Handlin' a Hawg

Here are the General Southern Guidelines For Riding A Motorcycle Safely.

Be visible:

  • Remember motorists often have trouble seeing motorcycles and reacting in time.  Make yourself visible by enlisting eight of your buddies to accompany you.  Do not ride the same bike.  A large group  is more noticeable, and the fear that you may be trouble-seeking Hell’s Angels will cause motorists to give you wide berth.

  • Use your bike to gain notice. Make sure your headlight works and is on day and night. Flash your brake light when you are slowing down and before stopping. If a motorist doesn’t see you, don’t be afraid to use your horn. If your horn does not work, practice yelling, “You Sumabitch!” as loud as humanly possible.

  • Once on the road, do NOT grab a fistful of throttle and rev your engine at every car you see. This will make them want to hit you.
  • Avoid the temptation to pop wheelies! After all, you don’t have a headlight attached to the bottom of your bike – therefore it more difficult to see when you’re popping wheelies. Besides: wheelies are illegal in the state of Tennessee unless your in a parade, in which case you should avoid taking out the marching band and mowing down Shriners.

Dress for safety. Remember – the only thing between you and the road is your protective gear.

  • Wear a helmet andeye protection. It is not advisable to use a pot as a helmet – even if it is cast iron.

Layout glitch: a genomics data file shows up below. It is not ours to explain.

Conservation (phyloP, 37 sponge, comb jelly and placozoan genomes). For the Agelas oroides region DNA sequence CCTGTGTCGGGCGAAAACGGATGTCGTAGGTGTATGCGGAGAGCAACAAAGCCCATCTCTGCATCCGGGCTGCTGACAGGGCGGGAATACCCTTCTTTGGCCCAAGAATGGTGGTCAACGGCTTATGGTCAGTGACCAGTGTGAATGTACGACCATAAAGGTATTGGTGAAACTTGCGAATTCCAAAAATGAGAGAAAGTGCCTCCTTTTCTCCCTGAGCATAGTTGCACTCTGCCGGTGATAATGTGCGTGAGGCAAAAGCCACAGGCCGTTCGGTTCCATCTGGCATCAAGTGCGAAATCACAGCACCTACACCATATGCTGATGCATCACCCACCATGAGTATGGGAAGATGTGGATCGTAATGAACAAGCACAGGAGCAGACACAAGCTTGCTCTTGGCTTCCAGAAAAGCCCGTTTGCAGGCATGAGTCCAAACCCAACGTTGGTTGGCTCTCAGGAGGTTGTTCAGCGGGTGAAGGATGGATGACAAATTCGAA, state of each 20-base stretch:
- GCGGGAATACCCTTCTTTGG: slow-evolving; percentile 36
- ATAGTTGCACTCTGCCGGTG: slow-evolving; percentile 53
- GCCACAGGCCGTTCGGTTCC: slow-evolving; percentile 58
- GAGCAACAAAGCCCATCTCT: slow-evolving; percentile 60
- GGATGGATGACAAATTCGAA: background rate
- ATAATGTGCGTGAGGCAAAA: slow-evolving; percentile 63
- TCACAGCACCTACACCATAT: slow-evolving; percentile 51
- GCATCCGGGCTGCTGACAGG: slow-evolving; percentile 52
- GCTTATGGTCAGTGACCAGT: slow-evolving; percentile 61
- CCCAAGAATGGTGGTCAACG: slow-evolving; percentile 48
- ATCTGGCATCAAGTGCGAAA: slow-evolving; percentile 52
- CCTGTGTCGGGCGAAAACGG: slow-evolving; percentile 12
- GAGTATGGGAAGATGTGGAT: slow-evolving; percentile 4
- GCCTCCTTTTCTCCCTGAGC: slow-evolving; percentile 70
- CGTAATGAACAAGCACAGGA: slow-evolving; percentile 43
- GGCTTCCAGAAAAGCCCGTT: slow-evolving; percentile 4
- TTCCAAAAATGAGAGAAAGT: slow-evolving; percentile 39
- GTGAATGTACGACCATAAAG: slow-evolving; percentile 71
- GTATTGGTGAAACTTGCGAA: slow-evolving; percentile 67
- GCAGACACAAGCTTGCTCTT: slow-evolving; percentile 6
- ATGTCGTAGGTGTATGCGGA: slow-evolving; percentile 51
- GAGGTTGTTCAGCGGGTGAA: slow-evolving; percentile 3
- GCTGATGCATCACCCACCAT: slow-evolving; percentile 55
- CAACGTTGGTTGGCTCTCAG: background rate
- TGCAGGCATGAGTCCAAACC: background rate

• Wear leather or other thick, protective clothing.
  • Choose long sleeves and pants, over-the-ankle boots, and gloves.
  • Wear light colored clothing or use reflective strips or decals on your clothing and on your motorcycle. If you don’t have reflective tape: duct tape might work.
  • If your wife has used the duct tape for home repairs, you can affix a light stick to your clothing. Please note light sticks are different from incendiary flares. Do not affix anything with an open flame to yourself or a motorbike.

Apply effective mental strategies:

  • Constantly search the road for changing conditions.
  • Pretend you’re invisible, and ride extra defensively.
  • Give yourself space and time to respond to other motorists’ actions.
  • Carry a Weedeater
  • Don’t ride when you are under the influence of alcohol or other drugs.

Practice.

  • Develop your riding techniques before going into heavy traffic. Know how to handle your bike in conditions such as wet roads, high winds, and uneven surfaces.
  • Beware of surfaces, which can cause you to lose traction. Some of these are oil slicks, sand, loose gravel and cow shit.
  • When approaching a small body of water, use caution. If you must cross a creek, go slow, aim for high ground and avoid slippery areas. If your passenger weighs over 200 pounds, ask her politely to get off and walk.
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One thought on “Handlin' a Hawg

  1. Humor mixed with sound advice. Be careful Angie. You might start to get taken seriously. Took me a moment to figure out the weedeater… No pretending about being invisible. You are invisible with the exception of the rotating bright neon target emblem surrounding you. Everyone and every thing is after you. You did forget about the squirrels on the side of the road betting whether or not they can run between your tires on a curve. The ones who lose, can get you attention when your coefficient of friction suddenly decreases while you are leaned over in a curve. See ya around.

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